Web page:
I also purchased an open rack for mounting all the equipment, so that all of the hardware has a place to live and there aren't cables running all over the place. This is entirely optional however, since this consideration is dictated by the space you have at your disposal. There are other pieces of hardware that I left out, such as a switch, firewall appliance, a UPS and a base station.

I highly recommend investing in a UPS, since power spikes or surges could damage the HDDs in the NAS and lead to data corruption, data loss or worse, mechanical failure of the HDD.

Other hardware in my setup
1U 700VA UPS Cyberpower OR700LCDRM1U ~$170
1U Firewall Appliance Motorola Symbol ~$75
24 port Gigabit Switch D-Link DGS 1024-D ~$130
WiFi Base Station Apple Airport Extreme Base Station ~$179

NAS Software

Assuming that you have acquired the hardware for the NAS, the next step is to install and configure the software. We begin with the OS (operating system.) There are as many, many choices; Freenas, Nas4Free, any flavor of Linux or even Windows Server and Mac OS. I went with Freenas owing to the fact that it is a stable NAS OS, based on FreeBSD and comes with ZFS7 support out of the box, along with many plugins that I need for media automation.

The next important piece is your media automation, which is powered by usenet. Usenet is one of the oldest existing means of exchanging information; I implore you to do your own research on usenet's history.
There are three distinct aspects of media automation—the search/cataloguing software, usenet servers and an indexer. You will have to pay a subscription fee for a decent usenet server and a couple of indexers. Usenet servers keep files for a certain period, known as retention. Most competent servers will offer 1800-2000 days of retention and offer 99% NZB completion, which is another way of saying that if a file is corrupt, the server offers enough redundant pieces to complete it.

Usenet bits:
Usenet servers Astraweb and Giganews ~$20/mo
Usenet indexers omgwtfnzbs, nzbgeek ~$10-$12 each for a VIP membership
Total estimate with a $60/mo Internet connection: ~$80

† A basic 250Mbps internet plan from Comcast, Cablevision or Time Warner will run you anywhere between $60-$90 depending on the area and the device rental fee, taxes et al.

Usenet servers host the files you need to download, usenet indexers maintain an index of those files and the cataloguing software searches for the files and automatically downloads them. My setup includes Freenas running plugins to look for movies, TV shows and music and download them as they become available.

The software on the server side is:
Couchpotato, Sonarr, Headphones for automating media downloads
Sabnzbd and Transmission plugins for downloading media
Plex Server plugin for metadata scraping and serving content

Freenas comes with support for all of the above in the form of plugins, and it also makes configuring these plugins very straightforward. You can set up Couchpotato, Sonarr and Headphones to connect to the indexers and then send matches to Sabnzbd and Transmission. You can also configure post-processing and metadata scraping; set up notifications so that the plugins can inform you when the media has been found, downloaded and post-processed. Furthermore, you can also have these plugins send notifications to Plex so that the library is always kept updated.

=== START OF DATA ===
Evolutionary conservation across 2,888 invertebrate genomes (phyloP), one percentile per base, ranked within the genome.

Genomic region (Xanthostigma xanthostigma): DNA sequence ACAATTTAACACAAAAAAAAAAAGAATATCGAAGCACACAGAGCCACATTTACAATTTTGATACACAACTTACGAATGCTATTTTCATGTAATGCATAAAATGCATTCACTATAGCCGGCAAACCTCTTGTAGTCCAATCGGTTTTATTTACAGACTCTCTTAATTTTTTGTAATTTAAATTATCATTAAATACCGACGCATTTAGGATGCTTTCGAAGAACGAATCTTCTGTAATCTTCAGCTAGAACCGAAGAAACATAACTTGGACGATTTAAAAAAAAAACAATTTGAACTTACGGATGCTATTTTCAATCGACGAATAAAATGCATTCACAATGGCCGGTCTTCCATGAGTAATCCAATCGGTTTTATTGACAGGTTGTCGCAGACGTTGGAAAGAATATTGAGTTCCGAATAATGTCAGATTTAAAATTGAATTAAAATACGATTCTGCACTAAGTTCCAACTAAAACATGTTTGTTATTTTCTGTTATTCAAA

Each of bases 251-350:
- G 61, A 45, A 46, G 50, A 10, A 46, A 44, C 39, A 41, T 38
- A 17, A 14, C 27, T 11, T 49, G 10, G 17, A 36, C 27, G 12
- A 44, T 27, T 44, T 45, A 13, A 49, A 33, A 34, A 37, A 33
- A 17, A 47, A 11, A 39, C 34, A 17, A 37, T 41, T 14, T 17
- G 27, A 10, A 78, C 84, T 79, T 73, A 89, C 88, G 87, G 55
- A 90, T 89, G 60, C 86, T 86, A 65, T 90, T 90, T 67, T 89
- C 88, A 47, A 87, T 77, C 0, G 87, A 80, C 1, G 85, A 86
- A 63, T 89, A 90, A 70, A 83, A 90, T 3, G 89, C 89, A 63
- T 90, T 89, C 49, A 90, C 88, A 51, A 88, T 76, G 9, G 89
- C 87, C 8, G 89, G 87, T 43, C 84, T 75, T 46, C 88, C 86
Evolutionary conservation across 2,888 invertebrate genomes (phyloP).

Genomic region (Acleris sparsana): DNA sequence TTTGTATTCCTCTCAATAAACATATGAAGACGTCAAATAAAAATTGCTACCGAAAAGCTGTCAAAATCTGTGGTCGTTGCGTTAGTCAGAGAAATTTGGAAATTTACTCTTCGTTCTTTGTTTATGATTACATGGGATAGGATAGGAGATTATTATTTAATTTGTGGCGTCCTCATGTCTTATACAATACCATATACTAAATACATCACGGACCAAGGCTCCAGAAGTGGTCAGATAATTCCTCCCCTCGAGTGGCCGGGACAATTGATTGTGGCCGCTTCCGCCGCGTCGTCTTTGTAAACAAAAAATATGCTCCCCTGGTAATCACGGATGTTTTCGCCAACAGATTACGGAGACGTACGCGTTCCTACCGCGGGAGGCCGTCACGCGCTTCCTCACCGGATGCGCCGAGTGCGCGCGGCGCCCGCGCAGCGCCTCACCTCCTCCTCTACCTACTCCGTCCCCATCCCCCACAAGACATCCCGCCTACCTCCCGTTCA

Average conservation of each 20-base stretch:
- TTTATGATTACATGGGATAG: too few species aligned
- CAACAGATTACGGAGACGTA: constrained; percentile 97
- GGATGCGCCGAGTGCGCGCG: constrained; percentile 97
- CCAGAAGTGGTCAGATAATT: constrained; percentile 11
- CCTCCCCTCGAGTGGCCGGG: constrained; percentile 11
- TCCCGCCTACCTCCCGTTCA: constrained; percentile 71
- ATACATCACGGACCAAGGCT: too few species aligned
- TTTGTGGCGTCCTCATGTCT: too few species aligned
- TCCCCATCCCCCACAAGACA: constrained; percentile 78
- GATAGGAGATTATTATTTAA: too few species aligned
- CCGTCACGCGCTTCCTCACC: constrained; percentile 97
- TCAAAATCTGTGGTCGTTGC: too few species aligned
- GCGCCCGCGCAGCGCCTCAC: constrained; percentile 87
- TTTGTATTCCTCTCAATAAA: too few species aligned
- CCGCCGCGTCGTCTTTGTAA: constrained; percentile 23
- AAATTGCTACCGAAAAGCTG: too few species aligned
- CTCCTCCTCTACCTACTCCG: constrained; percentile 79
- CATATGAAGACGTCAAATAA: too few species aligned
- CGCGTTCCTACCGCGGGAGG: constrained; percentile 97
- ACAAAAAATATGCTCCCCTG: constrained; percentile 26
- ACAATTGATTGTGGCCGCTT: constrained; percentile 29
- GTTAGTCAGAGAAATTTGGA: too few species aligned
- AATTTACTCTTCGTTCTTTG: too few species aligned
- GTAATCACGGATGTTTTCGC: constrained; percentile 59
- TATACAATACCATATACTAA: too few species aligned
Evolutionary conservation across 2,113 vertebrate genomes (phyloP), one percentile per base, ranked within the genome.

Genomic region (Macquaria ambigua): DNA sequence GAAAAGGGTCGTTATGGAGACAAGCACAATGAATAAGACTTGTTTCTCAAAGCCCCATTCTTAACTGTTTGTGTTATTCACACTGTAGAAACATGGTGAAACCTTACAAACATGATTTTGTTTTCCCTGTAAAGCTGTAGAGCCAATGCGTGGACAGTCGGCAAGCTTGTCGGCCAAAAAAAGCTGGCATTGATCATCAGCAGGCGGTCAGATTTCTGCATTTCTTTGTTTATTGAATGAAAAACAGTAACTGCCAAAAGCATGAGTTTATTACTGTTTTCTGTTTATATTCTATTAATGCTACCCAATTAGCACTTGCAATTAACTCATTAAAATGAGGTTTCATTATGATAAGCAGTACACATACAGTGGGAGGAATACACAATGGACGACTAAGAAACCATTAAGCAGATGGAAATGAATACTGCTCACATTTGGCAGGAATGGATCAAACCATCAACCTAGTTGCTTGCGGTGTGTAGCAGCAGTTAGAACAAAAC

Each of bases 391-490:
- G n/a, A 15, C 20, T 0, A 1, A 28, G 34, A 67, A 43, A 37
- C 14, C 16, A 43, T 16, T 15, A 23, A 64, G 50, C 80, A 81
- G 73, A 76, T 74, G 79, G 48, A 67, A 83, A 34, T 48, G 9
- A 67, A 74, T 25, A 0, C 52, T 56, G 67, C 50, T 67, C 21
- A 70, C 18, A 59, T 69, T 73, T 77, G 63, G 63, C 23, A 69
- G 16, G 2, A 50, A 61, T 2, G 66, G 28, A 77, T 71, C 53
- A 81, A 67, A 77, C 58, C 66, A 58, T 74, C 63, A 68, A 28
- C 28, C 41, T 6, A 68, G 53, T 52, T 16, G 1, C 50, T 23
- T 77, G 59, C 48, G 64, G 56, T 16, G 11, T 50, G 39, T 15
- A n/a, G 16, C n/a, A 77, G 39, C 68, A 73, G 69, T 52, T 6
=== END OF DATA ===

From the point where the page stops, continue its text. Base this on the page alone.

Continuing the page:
I have set up Pushover, and configured all the media automation plugins to send me notifications to my phone so I know if a movie/show/album has been downloaded.

The hardware on the frontend/consumption side:
HTPC (Home Theater Personal Computer) sourced from Amazon
HD Homerun Extend for OTA cable Amazon
Amazon Basics Leaf Antenna Amazon
Vizio M50-C1 4K 50" Television Amazon
Software on the client side
Windows 10 Home Edition
Kodi (Jarvis) HTPC frontend software
Steam Video game cataloguing software

Glossary of terms

NAS Network Attached Storage. This is a computer or a headless server with hard drives available over the local area network. To other computers on the network, this appears as a shared hard drive.

Homelab A term used to describe the cumulative hardware; including and not limited to a NAS, a firewall, a switch, a virtualization server, a packet filter and many others. This is usually done by networking or IT professionals to practice for their network certification examinations.

HTPC Home Theater Personal Computer. This is a computer; either custom-built or pre-built and is suited to be put in the living room, connected to the TV set or the projector with the sole intention of media consumption. To that end, there are many HTPCs that come in a small form factor, which allows them to be put out of view.

NZB NZB is an XML-based file format that is used to download files from usenet. It describes the data to be downloaded and where to get the different pieces from. Since headers are not downloaded, when you download data using NZBs the transfer process utilizes bandwidth in an efficient manner.

  1. Homelab 

  2. Compared to Verizon's Basic Triple Play Plan as of April 2016, which starts at $69.99 and after adding just HBO (which is not a part of their original bundle. Worth noting that Starz, Showtime and Epix are also sold separately) and device rental/taxes/fees comes to $106.99 for the first year, and $126.99 after that. 

  3. Transcoding on Wikipedia 

  4. Post about IBM ServeRAID cards 

  5. Post about Supermicro X9-SCM motherboard 

  6. Post detailing cross-flashing IBM ServeRAID M1015 cards to LSI Logic 9211.81 firmware 

  7. Quick primer on ZFS